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Senator Jones supports Newsom’s reaction To COVID-19 outbreak

(L to R)- Denise Coughlin, American Red Cross , Senator Brian W. Jones and Scott Kiefner, Manager of Mossy Nissan- Escondido at a blood drive.

I caught up with State Senator Brian Jones of the 38th District as he was heading to the blood drive that he held Thursday at the Mossy Nissan dealership. We had a wide-ranging discussion that centered on the state government’s response to the COVID-19 outbreak.

“Philosophically, I want to keep our government’s response measured and caring about our constituents,” said Jones.

He described how the blood drive came to be. “What prompted the blood drive was that the CEO of American Red Cross sent out an email announcing that they had a lot of bloodmobiles cancel and they were concerned about supply getting low and donors not understanding that is an essential service. We had the blood drive near my office in El Cajon, and then my friend who is general manager of Mossy Nissan Escondido offered to put one together. They both filled up. People were walking up to do donations, although you can’t do it without an appointment. It’s been a pretty positive success.”

I described how some of our readers have asked what the state is doing to provide property tax relief for people whose businesses and lives are impacted by coronavirus.

Jones said, “On the property tax deal, we need to provide as much relief as possible to these small businesses and people who are not working. This is all caused by a government response to a possible emergency. When the government is causing problems for people it ought to be able to come up with solutions and relief for those same people.”

I pointed out that the Congress has gotten some criticism for helping “corporations” with the so-called “stimulus” bill and not helping regular people more. 

“They are corporations because they are made up of people,” said Jones. “When you help corporations you help the people that work for that corporation. There is a mindset that corporations are just greedy people. As an example General Motors has hundreds of thousands of people work for it. Do you just forget about those people that depend on that corporation for their families and future?”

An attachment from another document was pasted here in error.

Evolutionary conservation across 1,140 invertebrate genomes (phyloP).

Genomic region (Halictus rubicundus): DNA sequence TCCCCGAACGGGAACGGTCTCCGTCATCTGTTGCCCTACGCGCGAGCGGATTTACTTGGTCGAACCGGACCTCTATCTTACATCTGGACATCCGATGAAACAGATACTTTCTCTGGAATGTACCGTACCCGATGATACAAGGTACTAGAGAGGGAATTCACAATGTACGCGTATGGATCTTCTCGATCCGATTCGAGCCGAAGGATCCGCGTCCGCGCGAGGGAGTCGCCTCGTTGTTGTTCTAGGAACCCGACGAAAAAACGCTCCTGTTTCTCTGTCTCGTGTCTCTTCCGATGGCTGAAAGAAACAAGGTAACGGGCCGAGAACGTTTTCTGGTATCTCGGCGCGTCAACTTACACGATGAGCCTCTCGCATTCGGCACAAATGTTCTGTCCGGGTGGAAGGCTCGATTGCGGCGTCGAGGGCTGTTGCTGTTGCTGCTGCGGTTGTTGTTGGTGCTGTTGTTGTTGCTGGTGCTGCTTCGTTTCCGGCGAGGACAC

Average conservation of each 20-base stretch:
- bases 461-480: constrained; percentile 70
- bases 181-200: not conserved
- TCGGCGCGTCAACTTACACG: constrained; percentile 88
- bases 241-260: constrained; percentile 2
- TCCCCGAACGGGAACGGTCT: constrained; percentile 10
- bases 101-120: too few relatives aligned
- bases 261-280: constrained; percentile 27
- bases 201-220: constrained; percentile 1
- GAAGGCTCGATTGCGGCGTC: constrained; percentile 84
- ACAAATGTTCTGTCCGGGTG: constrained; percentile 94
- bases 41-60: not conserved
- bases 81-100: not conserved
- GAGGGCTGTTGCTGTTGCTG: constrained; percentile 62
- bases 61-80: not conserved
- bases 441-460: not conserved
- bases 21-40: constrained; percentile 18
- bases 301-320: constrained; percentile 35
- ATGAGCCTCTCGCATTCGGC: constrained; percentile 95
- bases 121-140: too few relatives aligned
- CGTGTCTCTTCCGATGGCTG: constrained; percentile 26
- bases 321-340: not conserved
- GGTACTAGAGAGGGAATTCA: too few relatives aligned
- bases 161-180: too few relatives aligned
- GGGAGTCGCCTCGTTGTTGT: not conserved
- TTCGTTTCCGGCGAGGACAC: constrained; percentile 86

Asked whether he is happy with the response of Governor Gavin Newsom to the outbreak, the senator answered,  “Right now, yes I am, he is kind of following the lead of the president. Gavin is doing a decent job for the state. I don’t agree with closing the parks and the beaches. I think that’s a step too far. People need to be able to get out and enjoy the outdoors with their families. The more we do that the more agitated people will be.”

Senator Jones (left) thanking attendees who are waiting to donate.

Has he introduced any bills regarding the coronavirus this session?  “We recessed on Monday,” said Jones. “We are beyond the bill deadline and now we aren’t in session. We can introduce amendments for bills in process and that is being done in the capital. Any emergency bills would require us going back to session and meeting to vote on them.”

He added, “Before the recess we voted last Monday for three things, for two budget bills that provided the governor the authority he needed to provide some relief and in the Senate to give the Senate pro-tem some authority. We will return April 13 the day after Easter.  The recess was originally scheduled for April 3-13. We left three weeks early. It does sound counterintuitive, but the governor has broad authority. A lot of the decisions he’s able to make he doesn’t need the legislature to be part of that.”

Asked to address the implications of the government’s response for civil liberties and our citizen’s Bill of Rights guarantees, Jones replied,  “We’re in a constitutional test right now on a lot of this stuff. On guns, the governor made some statements yesterday explaining that he’s going to defer to the sheriffs on how to handle the gunshops. I appreciate the governor giving sheriffs that flexibility. I was pleased with that comment.”

He concluded,  “I’ve got a lot of concerns about the First Amendment, especially the right of assembly. As citizens and U.S. citizens, when this ends we need to look back at this reflectively. How will we handle situations in the future and how much liberty are we allowed? The constitution doesn’t get suspended during an emergency, and not only for churches. We have the right to assembly, freedom of speech and the right to move freely around in our country. We are giving them up to a government that is responding in an emergency. I agree that it’s an emergency but it might not be a crisis. I think the government is creating more of a crisis than the emergency itself.”

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